The Return Of Prez Mafia

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Self-deprecation is relatively rare in battle rap, but sometimes it's the best way to cope with a situation. Prez Mafia has done that exceptionally well by not making excuses for his bar biting scandal and simply showing why he's now better than his former self, without being afraid to laugh at himself in the process. That was a successful tactic at BL3 and an effective counter to Nunn Nunn's impressively unrelenting breakdown of that topic.

Nunn is dangerous in the building with the way he projects his material and presses his opponents, which only made Prez's ability to shrug off his haymakers that much more impressive. Nunn definitely did his thing and had plenty of hard-hitting lines about Prez's wrongdoings, but there was a certain fluidity to Prez's rounds that made them come off smoother. What really made the difference was Prez's bars about himself (e.g. "you know how to bark, but I know how to BITE"), that were at times sincere and other times just hilarious. All this was enough to win him at least the first and third in the building.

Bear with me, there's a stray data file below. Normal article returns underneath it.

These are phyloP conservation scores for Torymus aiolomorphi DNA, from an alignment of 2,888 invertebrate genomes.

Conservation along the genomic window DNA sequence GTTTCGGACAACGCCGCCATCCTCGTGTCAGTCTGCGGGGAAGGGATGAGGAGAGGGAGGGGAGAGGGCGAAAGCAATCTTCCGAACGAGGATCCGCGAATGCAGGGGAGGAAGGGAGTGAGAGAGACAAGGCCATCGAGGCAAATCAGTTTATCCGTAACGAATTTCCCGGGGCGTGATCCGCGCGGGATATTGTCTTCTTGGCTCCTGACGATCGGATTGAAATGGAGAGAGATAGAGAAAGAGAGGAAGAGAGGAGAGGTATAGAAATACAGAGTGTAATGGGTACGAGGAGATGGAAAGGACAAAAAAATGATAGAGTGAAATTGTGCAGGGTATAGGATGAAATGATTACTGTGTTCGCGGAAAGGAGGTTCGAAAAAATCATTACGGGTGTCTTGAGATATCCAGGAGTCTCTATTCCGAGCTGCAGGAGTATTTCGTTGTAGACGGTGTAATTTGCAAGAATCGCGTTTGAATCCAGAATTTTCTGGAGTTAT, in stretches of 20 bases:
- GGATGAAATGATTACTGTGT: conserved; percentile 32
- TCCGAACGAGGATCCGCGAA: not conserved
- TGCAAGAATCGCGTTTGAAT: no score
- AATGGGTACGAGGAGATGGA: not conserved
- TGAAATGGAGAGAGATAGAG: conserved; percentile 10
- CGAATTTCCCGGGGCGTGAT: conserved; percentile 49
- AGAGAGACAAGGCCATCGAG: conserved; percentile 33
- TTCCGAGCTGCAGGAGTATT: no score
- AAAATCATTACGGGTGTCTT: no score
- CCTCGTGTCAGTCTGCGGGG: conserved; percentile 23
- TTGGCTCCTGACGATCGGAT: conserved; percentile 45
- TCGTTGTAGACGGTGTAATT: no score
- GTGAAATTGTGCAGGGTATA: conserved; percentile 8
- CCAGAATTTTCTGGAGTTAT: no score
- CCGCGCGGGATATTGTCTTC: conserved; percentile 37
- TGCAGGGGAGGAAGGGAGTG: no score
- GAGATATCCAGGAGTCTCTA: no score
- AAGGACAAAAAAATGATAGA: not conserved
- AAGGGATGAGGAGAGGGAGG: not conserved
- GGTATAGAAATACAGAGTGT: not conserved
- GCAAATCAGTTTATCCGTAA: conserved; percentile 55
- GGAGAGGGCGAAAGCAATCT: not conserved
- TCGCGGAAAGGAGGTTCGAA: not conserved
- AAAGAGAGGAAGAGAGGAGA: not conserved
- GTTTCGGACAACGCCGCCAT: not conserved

The Cancellations/Tension Between URL & St. Louis

As you probably know by now, both B-Magic and Yung Ill both no-showed at BL3. Late in the first day, Beasley took the stage to explain their absence. The short version of what Beasley reported is that Magic contacted URL about an emergency on Thursday, was offered more money if he could still make it, accepted, then canceled last minute on Friday. Ill, on the other hand, simply couldn't be reached on the day of (it now appears he was at a baby shower).